The next time you hear a wine maker extolling the virtues and distinctiveness of the vineyard, a good follow up question might just be to ask about the yeasts used in fermentation.
Yeasts may be boring, invisible agents of the fermentation process but they have been getting more attention recently. Jancis Robinson is the latest to focus on them in her column from Saturday’s Financial Times, “Forget the grapes, it’s a cultural thing.” To the tape:
The overwhelming quantity of wine on sale today was fermented using commercially available strains of yeast, yeasts specially chosen for their particular and powerful attributes…One prominent New Zealand winemaker claims…that he can make any required style of Sauvignon Blanc from exactly the same grapes, provided he can choose the yeast. The following thoughts have been inspired by Chardonnays that taste like Sauvignon Blancs, a raft of indistinguishable New World Syrahs, and my sense that the flavour spectrum of wines today seems narrower than it has ever been.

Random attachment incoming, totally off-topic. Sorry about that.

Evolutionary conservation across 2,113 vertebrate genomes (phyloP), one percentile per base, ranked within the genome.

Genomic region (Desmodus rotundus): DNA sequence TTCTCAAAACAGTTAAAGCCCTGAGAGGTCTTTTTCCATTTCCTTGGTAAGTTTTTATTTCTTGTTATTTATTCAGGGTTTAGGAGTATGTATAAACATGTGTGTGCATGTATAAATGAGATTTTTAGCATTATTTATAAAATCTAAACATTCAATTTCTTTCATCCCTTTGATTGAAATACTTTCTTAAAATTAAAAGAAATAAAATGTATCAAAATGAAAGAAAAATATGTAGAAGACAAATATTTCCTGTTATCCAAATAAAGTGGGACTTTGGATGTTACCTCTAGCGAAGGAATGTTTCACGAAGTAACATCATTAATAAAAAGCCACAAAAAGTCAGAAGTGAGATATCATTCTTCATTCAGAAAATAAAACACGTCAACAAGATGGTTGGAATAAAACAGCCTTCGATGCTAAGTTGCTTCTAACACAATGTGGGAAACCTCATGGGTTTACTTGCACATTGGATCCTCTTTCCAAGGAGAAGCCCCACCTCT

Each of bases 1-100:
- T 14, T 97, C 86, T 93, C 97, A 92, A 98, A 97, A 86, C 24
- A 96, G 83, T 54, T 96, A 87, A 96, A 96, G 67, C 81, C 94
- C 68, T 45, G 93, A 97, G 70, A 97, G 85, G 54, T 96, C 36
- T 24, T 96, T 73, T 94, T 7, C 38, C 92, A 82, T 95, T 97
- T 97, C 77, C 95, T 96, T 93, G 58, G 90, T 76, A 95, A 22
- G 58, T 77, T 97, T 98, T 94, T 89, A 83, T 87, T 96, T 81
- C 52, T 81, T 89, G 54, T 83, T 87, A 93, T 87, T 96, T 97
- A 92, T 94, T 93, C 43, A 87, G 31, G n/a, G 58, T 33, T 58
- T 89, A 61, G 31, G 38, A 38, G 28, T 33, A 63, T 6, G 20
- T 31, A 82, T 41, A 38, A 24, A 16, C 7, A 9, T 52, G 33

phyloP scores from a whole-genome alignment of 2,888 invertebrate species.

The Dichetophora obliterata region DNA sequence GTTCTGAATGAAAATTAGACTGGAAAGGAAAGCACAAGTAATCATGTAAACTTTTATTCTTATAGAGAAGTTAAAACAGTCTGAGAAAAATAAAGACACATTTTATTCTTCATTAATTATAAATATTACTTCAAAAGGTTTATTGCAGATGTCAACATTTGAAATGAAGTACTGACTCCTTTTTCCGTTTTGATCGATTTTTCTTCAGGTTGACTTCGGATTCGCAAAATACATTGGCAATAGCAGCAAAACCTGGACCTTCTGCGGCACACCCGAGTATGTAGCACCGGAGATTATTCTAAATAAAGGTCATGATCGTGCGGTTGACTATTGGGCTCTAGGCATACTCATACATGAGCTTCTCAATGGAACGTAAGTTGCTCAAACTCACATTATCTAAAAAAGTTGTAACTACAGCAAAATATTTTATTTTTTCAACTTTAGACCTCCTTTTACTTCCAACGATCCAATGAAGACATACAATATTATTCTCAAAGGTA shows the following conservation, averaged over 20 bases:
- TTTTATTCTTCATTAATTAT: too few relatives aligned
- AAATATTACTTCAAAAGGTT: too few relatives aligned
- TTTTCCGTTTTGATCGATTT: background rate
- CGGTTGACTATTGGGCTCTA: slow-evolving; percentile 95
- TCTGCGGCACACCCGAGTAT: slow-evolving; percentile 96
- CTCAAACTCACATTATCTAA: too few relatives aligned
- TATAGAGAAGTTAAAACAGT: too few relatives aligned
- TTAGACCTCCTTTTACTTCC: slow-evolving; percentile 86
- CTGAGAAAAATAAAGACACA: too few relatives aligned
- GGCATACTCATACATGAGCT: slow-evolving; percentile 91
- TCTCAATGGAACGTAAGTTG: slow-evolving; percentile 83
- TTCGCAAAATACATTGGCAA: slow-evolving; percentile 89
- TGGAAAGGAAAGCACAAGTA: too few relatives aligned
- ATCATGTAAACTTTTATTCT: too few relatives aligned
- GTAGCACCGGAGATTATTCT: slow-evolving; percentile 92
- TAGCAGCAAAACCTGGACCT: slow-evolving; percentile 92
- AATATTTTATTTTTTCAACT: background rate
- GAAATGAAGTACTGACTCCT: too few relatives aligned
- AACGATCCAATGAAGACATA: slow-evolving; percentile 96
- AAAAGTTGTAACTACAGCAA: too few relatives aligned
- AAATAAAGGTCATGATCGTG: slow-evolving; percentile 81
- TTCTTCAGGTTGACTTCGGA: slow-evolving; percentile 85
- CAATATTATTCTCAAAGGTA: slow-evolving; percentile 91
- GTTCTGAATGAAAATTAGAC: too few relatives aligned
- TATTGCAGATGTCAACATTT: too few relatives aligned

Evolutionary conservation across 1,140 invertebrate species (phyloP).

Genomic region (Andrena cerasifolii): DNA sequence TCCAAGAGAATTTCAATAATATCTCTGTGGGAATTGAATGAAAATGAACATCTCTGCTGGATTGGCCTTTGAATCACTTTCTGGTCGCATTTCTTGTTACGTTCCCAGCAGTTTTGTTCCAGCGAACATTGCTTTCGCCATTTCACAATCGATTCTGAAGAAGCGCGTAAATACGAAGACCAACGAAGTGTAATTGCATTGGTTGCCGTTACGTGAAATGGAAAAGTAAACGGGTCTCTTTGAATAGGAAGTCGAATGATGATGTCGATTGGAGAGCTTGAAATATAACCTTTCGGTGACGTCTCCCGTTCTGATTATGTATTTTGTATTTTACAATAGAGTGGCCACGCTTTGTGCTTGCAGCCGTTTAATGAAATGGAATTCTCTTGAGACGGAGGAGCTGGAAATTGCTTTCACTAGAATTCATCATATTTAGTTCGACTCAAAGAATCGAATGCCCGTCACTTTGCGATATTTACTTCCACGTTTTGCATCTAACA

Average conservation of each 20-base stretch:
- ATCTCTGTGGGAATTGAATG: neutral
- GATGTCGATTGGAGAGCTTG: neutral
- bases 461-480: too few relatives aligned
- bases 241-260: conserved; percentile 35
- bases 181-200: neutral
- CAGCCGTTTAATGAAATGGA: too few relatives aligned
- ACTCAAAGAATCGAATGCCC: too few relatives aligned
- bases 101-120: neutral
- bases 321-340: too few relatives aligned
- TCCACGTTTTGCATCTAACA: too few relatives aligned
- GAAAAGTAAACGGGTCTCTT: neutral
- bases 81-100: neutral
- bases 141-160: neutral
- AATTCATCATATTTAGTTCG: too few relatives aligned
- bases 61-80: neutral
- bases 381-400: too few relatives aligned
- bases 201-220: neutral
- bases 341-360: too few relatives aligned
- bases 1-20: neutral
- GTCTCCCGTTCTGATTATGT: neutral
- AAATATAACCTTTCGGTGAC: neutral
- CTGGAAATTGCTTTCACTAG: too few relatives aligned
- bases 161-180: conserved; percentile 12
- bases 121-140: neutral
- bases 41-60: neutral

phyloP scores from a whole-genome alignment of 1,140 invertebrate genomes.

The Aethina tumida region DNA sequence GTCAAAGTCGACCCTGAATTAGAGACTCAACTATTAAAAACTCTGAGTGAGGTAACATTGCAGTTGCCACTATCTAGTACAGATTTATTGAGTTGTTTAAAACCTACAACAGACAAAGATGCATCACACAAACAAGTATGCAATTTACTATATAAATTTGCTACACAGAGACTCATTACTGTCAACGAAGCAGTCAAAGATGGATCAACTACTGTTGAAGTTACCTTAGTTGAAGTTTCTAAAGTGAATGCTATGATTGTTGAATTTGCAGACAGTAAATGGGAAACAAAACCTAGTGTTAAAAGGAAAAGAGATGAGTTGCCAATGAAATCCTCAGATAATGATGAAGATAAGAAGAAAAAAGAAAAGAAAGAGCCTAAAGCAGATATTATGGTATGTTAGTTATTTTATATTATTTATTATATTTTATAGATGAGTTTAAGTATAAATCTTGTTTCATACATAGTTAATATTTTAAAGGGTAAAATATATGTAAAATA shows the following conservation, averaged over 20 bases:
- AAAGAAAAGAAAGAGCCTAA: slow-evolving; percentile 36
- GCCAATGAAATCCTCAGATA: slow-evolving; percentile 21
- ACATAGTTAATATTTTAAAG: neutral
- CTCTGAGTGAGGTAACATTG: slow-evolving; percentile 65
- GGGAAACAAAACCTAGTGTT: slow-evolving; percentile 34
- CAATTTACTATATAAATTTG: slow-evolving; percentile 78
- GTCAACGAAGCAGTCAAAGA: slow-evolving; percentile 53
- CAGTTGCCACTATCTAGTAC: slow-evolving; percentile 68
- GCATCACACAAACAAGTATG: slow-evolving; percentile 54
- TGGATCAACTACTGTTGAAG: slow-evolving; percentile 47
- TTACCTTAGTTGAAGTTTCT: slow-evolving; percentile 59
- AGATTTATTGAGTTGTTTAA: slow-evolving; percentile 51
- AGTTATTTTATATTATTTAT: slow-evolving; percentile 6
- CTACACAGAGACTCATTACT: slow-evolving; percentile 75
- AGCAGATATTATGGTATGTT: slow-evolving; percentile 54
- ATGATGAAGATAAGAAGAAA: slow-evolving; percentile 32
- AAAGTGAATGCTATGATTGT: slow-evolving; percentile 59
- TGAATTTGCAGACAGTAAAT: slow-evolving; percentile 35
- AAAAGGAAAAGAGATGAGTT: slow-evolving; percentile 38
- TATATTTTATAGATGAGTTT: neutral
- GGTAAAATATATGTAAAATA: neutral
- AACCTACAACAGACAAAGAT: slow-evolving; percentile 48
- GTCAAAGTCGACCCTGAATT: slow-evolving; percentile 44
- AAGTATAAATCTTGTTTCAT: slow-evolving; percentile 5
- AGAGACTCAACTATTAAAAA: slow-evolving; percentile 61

She then describes some of the characteristics. Enoferm Assmannshausen®, for example, suggests that it be used “for making Pinot Noir and Zinfandel. It is considered a color friendly strain that enhances spicy (clove, nutmeg) and fruity flavours and aromas.” Lalvin CY3079® is designed “for barrel fermented Chardonnay and aging on lees. Gives rich, full mouthfeel and aromas” while Uvaferm SVG® is designed “to enhance typical Sauvignon character, diminished acidity and with good fermentation kinetics.”
While methods of grape growing and vineyard sites are certainly important, yeasts deserve to leaven the discussion of winemaking more than they do.